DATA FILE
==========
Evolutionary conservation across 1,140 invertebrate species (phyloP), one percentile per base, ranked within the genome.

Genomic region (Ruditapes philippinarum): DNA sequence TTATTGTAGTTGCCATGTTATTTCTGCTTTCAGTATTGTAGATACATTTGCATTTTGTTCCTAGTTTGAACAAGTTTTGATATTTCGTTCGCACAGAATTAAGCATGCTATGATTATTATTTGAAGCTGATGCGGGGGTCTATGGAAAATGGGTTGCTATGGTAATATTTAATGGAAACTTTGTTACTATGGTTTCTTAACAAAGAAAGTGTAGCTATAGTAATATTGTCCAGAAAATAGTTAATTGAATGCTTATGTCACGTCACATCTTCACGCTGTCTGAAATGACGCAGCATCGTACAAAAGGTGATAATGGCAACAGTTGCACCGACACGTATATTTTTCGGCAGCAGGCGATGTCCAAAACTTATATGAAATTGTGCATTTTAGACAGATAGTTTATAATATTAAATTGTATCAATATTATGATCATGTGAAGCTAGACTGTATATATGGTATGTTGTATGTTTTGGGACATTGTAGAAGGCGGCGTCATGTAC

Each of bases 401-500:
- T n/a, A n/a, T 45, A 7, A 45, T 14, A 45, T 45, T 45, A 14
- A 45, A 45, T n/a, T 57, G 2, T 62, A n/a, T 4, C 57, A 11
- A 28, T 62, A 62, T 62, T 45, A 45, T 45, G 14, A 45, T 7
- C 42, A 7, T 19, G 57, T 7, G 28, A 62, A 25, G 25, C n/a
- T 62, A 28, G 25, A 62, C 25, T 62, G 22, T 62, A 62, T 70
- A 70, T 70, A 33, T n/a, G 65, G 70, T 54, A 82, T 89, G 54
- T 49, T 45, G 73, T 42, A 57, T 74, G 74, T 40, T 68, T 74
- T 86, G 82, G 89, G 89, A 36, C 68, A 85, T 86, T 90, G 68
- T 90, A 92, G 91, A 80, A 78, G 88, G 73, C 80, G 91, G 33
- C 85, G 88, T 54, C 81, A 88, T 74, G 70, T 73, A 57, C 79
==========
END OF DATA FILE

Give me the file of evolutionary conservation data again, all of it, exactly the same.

Evolutionary conservation across 1,140 invertebrate species (phyloP), one percentile per base, ranked within the genome.

Genomic region (Ruditapes philippinarum): DNA sequence TTATTGTAGTTGCCATGTTATTTCTGCTTTCAGTATTGTAGATACATTTGCATTTTGTTCCTAGTTTGAACAAGTTTTGATATTTCGTTCGCACAGAATTAAGCATGCTATGATTATTATTTGAAGCTGATGCGGGGGTCTATGGAAAATGGGTTGCTATGGTAATATTTAATGGAAACTTTGTTACTATGGTTTCTTAACAAAGAAAGTGTAGCTATAGTAATATTGTCCAGAAAATAGTTAATTGAATGCTTATGTCACGTCACATCTTCACGCTGTCTGAAATGACGCAGCATCGTACAAAAGGTGATAATGGCAACAGTTGCACCGACACGTATATTTTTCGGCAGCAGGCGATGTCCAAAACTTATATGAAATTGTGCATTTTAGACAGATAGTTTATAATATTAAATTGTATCAATATTATGATCATGTGAAGCTAGACTGTATATATGGTATGTTGTATGTTTTGGGACATTGTAGAAGGCGGCGTCATGTAC

Each of bases 401-500:
- T n/a, A n/a, T 45, A 7, A 45, T 14, A 45, T 45, T 45, A 14
- A 45, A 45, T n/a, T 57, G 2, T 62, A n/a, T 4, C 57, A 11
- A 28, T 62, A 62, T 62, T 45, A 45, T 45, G 14, A 45, T 7
- C 42, A 7, T 19, G 57, T 7, G 28, A 62, A 25, G 25, C n/a
- T 62, A 28, G 25, A 62, C 25, T 62, G 22, T 62, A 62, T 70
- A 70, T 70, A 33, T n/a, G 65, G 70, T 54, A 82, T 89, G 54
- T 49, T 45, G 73, T 42, A 57, T 74, G 74, T 40, T 68, T 74
- T 86, G 82, G 89, G 89, A 36, C 68, A 85, T 86, T 90, G 68
- T 90, A 92, G 91, A 80, A 78, G 88, G 73, C 80, G 91, G 33
- C 85, G 88, T 54, C 81, A 88, T 74, G 70, T 73, A 57, C 79